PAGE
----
Unfortunately, there does seem to be a gap in the law when it comes to online antisemitism. Gardner explains: "Legally more needs to be done to combat online antisemitism. At the moment, when reporting incidents of illegal antisemitic hate speech online, the most relevant laws are the Racial and Religious Hatred Act 2006 and the Malicious Communications Act 1988. However, there are no specific laws to tackle online hate speech specifically. Often it is difficult to determine what breaks the law, but often it is the volume of posts from a user which determines whether the law has been broken. This needs to be changed to make it easier to charge repeated antisemitic users."

On the other hand, there has been some positive change when it comes to the responsibility of social media platforms in tackling hate speech. These platforms have to get involved when it comes to hate speech, as most of it is happening on their domains. For a long time, the majority of IT companies did not respond to people’s reports of hate speech. However, this seems to be changing.  Platforms such as Facebook, Twitter and Instagram all have more stringent policies in place for reporting and dealing with hate speech. In 2016, the biggest IT companies operating in Europe signed a code of conduct drafted by the European Commission in cooperation with several NGOs. This code of conduct acts as a guide for social media platforms on how to deal with hate speech on their platforms, but many are still the challenges ahead when it comes to identification of hate speech and transparency.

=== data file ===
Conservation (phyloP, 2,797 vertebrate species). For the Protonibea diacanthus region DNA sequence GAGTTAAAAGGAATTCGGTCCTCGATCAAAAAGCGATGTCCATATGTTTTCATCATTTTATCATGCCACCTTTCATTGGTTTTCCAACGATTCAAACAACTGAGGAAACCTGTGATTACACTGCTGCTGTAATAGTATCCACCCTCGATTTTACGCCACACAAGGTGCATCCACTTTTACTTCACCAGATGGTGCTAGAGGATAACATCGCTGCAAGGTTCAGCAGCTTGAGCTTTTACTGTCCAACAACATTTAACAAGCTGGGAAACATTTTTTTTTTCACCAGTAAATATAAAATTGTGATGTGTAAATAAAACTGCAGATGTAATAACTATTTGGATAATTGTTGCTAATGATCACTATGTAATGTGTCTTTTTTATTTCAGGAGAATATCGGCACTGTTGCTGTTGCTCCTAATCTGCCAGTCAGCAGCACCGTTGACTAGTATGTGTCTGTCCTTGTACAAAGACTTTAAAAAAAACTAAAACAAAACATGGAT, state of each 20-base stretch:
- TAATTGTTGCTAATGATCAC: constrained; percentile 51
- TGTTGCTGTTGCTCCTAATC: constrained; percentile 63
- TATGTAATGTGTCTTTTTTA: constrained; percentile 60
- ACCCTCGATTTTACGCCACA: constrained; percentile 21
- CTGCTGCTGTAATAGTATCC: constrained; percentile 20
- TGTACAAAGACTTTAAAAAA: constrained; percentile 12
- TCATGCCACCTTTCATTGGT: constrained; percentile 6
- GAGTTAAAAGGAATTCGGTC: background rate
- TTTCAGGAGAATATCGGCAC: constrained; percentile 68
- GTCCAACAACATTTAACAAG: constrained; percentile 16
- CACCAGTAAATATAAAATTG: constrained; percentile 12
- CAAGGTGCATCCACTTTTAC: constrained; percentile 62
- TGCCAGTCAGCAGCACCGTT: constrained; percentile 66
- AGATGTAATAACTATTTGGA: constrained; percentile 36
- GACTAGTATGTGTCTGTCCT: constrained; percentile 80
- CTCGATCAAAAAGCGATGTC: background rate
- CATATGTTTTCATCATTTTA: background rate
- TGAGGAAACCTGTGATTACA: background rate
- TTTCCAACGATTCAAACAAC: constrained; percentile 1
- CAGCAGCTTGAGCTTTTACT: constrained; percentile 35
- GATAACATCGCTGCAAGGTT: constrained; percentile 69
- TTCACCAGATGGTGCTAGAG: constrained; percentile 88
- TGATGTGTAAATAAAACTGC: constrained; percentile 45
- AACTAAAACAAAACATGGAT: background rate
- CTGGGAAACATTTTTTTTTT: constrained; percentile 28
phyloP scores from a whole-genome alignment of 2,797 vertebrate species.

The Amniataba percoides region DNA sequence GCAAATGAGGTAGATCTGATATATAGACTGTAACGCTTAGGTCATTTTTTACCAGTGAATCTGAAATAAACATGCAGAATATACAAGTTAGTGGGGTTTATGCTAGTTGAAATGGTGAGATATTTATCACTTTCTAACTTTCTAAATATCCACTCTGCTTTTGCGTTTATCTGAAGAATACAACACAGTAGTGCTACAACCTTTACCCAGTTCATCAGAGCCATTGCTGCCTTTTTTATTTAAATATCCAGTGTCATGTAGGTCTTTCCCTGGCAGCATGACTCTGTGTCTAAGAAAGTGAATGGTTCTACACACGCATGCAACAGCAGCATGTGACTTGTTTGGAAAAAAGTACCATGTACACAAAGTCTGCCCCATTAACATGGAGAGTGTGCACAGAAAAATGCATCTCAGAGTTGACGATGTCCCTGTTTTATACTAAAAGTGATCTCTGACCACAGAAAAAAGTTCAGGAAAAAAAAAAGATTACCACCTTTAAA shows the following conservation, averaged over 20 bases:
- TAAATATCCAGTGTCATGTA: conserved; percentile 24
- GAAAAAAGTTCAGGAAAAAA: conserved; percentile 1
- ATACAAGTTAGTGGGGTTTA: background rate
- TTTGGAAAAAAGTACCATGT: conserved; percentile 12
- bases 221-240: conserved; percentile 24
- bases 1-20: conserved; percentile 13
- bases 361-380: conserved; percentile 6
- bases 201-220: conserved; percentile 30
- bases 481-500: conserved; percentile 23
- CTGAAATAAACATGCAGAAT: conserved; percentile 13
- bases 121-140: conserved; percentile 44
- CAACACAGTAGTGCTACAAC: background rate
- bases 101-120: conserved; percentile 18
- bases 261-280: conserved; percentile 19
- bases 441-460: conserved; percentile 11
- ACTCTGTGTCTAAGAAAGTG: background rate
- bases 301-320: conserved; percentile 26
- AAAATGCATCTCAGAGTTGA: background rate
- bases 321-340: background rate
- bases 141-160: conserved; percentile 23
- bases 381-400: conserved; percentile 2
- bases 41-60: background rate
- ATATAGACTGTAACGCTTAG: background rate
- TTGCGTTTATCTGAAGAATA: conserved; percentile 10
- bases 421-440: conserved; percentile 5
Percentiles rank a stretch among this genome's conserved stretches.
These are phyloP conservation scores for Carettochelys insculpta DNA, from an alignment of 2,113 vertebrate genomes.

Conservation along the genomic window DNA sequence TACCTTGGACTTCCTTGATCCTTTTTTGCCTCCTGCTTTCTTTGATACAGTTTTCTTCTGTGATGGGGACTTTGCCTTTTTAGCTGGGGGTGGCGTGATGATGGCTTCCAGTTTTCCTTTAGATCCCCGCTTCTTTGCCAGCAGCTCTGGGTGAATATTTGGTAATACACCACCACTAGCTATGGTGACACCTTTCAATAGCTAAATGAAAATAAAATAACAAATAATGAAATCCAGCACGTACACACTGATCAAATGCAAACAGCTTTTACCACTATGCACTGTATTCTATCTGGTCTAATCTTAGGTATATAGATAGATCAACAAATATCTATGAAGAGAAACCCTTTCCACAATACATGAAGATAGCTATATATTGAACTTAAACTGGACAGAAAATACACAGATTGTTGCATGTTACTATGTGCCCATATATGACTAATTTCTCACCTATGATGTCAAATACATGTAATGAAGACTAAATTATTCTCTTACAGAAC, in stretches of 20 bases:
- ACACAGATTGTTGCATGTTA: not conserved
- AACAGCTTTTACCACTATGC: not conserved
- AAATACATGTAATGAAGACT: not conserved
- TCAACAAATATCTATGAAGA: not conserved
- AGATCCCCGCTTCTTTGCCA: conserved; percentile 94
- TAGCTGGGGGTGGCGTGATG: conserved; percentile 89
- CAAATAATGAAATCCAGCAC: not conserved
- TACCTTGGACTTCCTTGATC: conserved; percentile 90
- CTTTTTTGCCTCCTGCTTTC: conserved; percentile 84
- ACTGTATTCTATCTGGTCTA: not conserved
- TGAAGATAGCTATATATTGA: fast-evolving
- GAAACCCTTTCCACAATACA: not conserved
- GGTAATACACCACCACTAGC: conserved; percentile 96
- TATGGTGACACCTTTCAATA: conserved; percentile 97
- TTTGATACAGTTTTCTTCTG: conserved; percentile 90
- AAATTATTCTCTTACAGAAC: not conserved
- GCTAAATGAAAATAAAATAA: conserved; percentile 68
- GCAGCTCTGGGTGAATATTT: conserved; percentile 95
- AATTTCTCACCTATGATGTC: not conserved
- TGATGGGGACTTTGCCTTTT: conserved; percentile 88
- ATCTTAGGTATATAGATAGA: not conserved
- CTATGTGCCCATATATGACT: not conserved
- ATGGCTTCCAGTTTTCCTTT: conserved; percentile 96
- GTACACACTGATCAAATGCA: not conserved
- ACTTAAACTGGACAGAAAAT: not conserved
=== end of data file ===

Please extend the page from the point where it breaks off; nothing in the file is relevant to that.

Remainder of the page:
CST has also had experience dealing with social media platforms when it comes to online antisemitism. Gardner explains how these services still need to improve: "Social media companies have shown some readiness to remove antisemitic and illegal hate speech from their platforms, although what is, and what is not, removed remains inconsistent across the platforms. CST has trusted flagger status for all three social media platforms (Twitter, Facebook and YouTube) and this has helped in raising awareness of what constitutes antisemitism. This has in turn aided the companies with educating their support teams who deal with incidents to understand what should be removed. However, it is unclear how many instances of antisemitic hate speech online are removed from normal users. CST often receives complaints from users who have been targeted by antisemitic hate speech online, and the content has not been removed. Only when CST stepped in to report and possibly escalate the content, did it get removed."

It is clear that there is still a lot of work to be done when it comes to fighting online antisemitism. However, we are seeing more and more cases of people coming together online to try and stop the spread of antisemitism. The Internet and its wide reach could be used for good, providing tools and support for fighting antisemitism.

 

The Media Diversity Institute is one of the partners of the No Hate Speech Movement contributing to the Action Day countering antisemitic hate speech.